Everybody remembers the ski (and snowboard) season in direct relation to their deepest powder day. Like anglers talking about their biggest catch, it seems the inches keep adding up every time they tell the story, especially if they have a cold-smoke explosion of a picture to back it up. You know? The kind where all you can see through the big puff of fluff is their glove or a rising pole.
But for me, the season isn’t complete until I get to arc my skis like hot knives into warm butter on a sun-baked slope of fresh corn snow.
That was especially the case this season, when after a promising few days at A-Basin beginning on Halloween, I found myself trail running after Thanksgiving, hiking and biking after Christmas, then finally getting back on the boards after the jetstream decided to crank back into action around St. Valentine’s Day. Now that winter has actually started, there’s no way I’m going to hang up my skis.
Making tracks long after the tulips bloom is kind of an annual spring rite in Colorado. The possibilities are endless here, whether it’s huffingup lap after lap on Independence Pass when the road opens, dropping into a bowl toward an impossibly blue lake in Rocky Mountain National Park, sweating up fourteeners with your skis in an A-frame on your pack or just making a quick trip up to St. Mary’s Glacier instead of mowing the lawn on a lazy Sunday.
In my family, one of our most oft-repeated adventure stories revolves around shuttling cars up and down Pike’s Peak to ski old snow in June, or maybe it was July. On one run, a tour bus full of Texans pulled over to take our pictures. Suddenly, one of them exclaimed, “They’re ski-un! Just like in the movies,” which of course, made us feel like stars.
It was a key moment in my own de-generalization of Texans, after a priveleged Colorado childhood of writing off the residents of the entire state as goggle-in-the-car wearing, Cadillac-swerving, hip-swiveling redneck rubes (who my brother and I would sometimes accidentally nudge snow onto from the upper deck at Winter Park). But I have overcome those old misguided epithets. Instead, I’ve found that (just as long as you steer the conversation away from politics), Texans are indeed some of the finest people in the world.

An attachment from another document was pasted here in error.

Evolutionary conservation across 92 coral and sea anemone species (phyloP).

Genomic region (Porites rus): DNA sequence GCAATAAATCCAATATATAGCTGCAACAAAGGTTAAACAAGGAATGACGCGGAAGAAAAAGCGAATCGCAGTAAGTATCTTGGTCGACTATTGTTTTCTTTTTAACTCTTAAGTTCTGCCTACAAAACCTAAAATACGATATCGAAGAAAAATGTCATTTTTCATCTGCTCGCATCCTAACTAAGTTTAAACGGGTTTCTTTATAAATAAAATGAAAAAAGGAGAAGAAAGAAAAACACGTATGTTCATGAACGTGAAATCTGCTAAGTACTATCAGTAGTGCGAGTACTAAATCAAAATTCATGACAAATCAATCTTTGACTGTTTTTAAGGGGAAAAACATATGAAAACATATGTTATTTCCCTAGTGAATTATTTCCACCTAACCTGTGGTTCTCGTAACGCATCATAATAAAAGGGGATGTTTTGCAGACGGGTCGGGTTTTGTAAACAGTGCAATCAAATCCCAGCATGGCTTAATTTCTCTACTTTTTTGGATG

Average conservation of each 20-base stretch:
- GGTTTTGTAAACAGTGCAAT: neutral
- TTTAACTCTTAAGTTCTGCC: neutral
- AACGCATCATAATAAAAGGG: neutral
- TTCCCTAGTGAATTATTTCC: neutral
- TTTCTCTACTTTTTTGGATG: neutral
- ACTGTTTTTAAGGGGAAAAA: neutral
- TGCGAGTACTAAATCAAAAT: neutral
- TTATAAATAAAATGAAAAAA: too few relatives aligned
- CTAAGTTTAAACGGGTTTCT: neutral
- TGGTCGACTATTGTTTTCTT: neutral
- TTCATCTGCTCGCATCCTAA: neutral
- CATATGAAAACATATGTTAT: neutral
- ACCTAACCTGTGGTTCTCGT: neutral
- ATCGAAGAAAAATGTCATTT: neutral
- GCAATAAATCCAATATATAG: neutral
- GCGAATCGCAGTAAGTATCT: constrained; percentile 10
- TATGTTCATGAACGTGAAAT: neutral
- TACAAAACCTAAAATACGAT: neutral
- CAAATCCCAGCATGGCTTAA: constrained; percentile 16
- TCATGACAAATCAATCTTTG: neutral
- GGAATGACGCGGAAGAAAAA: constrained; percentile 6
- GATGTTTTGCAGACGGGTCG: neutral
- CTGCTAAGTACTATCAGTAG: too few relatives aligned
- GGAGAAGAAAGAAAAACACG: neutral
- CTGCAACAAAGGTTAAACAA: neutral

It seems to me they’re always up for an adventure, and never happier than when they meet someone else from Texas. That encounter often kicks off a loud, compared catalog of Lone Star State memories and laughs, almost always lubricated by several beers (#TonyRomoVille?!).
When I look back on it now, we were snobs. But anybody who grew up in Elwayville understands our history of poking gentle fun at “flatlanders.” You might remember those fake state tourism posters touting, “Ski Nebraska” or “Ski Missouri,” with some cowboy-hatted hayseed poling his way across a dry, flat field. In the case of “Ski Texas,” said pilgrim was gelanding his way past a small herd of mildly curious, long-horned Brahma bulls.
Look, I honestly have no problem with the Lone Star State. Texas openly advertises its steaks, sports and independent-mindedness. California and Florida show off pink and purple-tinted sunsets of empty beaches, Vegas wants us to believe any fool can get lucky at love and gambling as long he wears the right cowboy snap shirt. And even New York City wants you to get excited about the crushing, claustrophobic humanity of being smack dab in the center of a seething crowd. There’s nothing wrong with embracing some regional pride.
Maybe we can learn something from them. We too should promote, and even gloat, about exactly who we are—the high white-peaked, ocean blue-skied, late-skiing snow capital of the world. We should Instagram the heck out of the fact that we can still score powder days in April, and ski and golf in May. We should let the world know that we can still feel that arc of acceleration—and exhilaration—all the way into July.
Summer is long and hot. Maybe this year more than ever. By the time the meltdown starts its long slow cook from the cities up to the summits, everyone in every ski town will be wishing they took one more run while they could. Which is exactly what I plan to do right now—head up to Breck, or A-Basin, or Loveland, stare out over the world from a chairlift, carve some soft slush until the troughs in the moguls start to pool, then sit on the deck with some happy Texans (and Coloradans) and drink a cold beer.
See you there.
P.S. Learn how you can contribute to a sustainable future for skiing and snowboarding—and late spring shred days—at protectourwinters.org.